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  1. ITV Report

Osborne accuses welfare reform critics of talking 'ill-informed rubbish'

Chancellor George Osborne has hit back at critics of the Government's welfare reforms. Photo: Stefan Wermuth/PA Wire

George Osborne has accused the Government's welfare reform critics of talking "ill-informed rubbish."

The Chancellor, who has faced growing pressure from churches, charities and opposition parties, said suggestions the changes marked the end of the welfare state were "shrill, headline-seeking nonsense".

ITV News Political Correspondent Libby Wiener reports:

Mr Osborne warned his critics that they were "out of touch" with ordinary families whose taxes paid for the benefits system.

Speaking at a supermarket distribution centre in Kent, the Chancellor added that he was "proud" the Government were injecting "common sense" into the system.

Mr Osborne later tweeted:

For too long, we've had a system where people who did the right thing - who get up in the morning and work hard - felt penalised for it, while people who did the wrong thing got rewarded for it.

That's wrong.

Those who campaign against a cap on benefits for families who aren't working are completely out of touch with how the millions of working families, who pay the taxes to fund these benefits, feel about this.

With all our welfare changes, we're simply asking people on benefits to make some of the same choices working families have to make every day.

– Chancellor George Osborne

The Chancellor also criticised those with "vested interests" who complained with "depressingly predictable outrage" about every change that was made to the system.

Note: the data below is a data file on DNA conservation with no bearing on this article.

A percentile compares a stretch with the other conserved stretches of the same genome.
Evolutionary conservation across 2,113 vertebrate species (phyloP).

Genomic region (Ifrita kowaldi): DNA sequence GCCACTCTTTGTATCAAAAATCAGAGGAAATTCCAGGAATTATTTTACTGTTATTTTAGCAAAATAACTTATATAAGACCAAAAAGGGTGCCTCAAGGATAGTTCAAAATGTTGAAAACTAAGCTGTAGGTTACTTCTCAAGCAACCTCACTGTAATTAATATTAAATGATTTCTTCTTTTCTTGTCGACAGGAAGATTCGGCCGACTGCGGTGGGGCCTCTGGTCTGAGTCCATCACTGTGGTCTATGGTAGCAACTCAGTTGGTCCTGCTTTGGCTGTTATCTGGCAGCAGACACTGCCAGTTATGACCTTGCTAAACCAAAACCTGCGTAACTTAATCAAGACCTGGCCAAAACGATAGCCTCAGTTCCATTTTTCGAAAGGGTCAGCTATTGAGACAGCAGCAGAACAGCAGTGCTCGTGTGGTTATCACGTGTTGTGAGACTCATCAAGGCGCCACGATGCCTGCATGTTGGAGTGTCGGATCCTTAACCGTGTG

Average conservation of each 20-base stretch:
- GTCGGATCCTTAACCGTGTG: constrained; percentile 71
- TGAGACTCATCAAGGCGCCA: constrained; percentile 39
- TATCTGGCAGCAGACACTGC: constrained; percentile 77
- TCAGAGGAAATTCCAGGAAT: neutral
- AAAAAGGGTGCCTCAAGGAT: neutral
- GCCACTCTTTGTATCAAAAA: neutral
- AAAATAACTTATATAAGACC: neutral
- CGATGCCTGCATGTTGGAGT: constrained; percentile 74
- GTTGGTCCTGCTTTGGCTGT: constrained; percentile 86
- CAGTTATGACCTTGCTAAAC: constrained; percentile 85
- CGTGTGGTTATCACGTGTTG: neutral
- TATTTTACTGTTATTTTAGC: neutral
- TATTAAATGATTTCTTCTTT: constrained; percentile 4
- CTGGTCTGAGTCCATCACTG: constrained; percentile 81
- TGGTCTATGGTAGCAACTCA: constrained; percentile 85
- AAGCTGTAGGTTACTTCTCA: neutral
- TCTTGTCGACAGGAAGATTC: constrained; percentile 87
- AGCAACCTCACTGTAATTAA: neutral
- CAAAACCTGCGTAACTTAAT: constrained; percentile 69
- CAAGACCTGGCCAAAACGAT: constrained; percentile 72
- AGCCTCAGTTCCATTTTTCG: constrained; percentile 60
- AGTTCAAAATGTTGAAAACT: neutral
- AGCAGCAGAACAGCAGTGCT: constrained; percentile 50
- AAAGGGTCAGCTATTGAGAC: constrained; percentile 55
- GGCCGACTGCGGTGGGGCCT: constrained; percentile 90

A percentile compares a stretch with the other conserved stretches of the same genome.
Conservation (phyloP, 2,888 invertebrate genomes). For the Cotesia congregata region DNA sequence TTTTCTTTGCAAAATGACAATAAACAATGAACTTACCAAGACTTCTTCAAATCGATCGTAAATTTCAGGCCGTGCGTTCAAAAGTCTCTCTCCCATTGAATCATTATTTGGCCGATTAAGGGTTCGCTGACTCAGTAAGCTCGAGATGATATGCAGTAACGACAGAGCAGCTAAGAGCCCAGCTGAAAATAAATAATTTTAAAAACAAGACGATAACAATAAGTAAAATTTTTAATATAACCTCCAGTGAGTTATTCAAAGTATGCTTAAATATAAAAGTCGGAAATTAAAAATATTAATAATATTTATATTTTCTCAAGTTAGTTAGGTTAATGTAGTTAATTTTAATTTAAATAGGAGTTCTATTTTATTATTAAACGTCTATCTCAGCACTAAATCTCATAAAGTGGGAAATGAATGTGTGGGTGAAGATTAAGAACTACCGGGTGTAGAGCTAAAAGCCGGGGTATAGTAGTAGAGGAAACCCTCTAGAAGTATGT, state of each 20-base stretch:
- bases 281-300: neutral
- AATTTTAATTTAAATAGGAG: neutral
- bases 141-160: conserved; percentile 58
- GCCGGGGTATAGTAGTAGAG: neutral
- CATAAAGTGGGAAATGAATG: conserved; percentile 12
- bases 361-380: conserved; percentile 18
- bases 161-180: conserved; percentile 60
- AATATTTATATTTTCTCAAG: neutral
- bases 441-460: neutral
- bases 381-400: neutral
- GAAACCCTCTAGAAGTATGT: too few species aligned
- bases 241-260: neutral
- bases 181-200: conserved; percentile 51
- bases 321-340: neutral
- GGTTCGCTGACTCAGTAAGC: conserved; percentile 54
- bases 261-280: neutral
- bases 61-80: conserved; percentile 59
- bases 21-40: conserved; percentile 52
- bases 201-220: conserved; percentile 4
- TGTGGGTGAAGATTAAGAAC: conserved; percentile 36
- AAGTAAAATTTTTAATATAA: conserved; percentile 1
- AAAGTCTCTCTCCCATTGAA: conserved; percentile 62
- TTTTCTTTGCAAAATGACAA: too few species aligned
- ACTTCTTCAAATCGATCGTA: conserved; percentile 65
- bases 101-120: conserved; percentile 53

In recent days we have heard a lot of, frankly, ill-informed rubbish about these welfare reforms.

Some have said it's the end of the welfare state. That is shrill, headline-seeking nonsense. I will tell you what is true. Taxpayers don't think the welfare state works properly any more.

– Chancellor George Osborne

Shadow chancellor Ed Balls said the average family was now £891-a-year worse off as a result of the changes made by the coalition since 2010.

The benefits bill is rising under this Government because our economy is flatlining, inflation is rising and unemployment is high.

The best way to get the benefits bill down is to get our economy growing strongly and get people back to work.

– Shadow Chancellor Ed Balls

Anne Marie Carrie, of the children's charity, Barnardo's, appealed to ministers to re-think the cap on benefit increases.

If the Government is to meet its legal duty to eradicate child poverty by 2020, it must review the cap on benefits increases and act now to support those families struggling to provide for their children by helping them to afford to work and manage the rising costs of living.

– Anne Marie Carrie, Barnardo's

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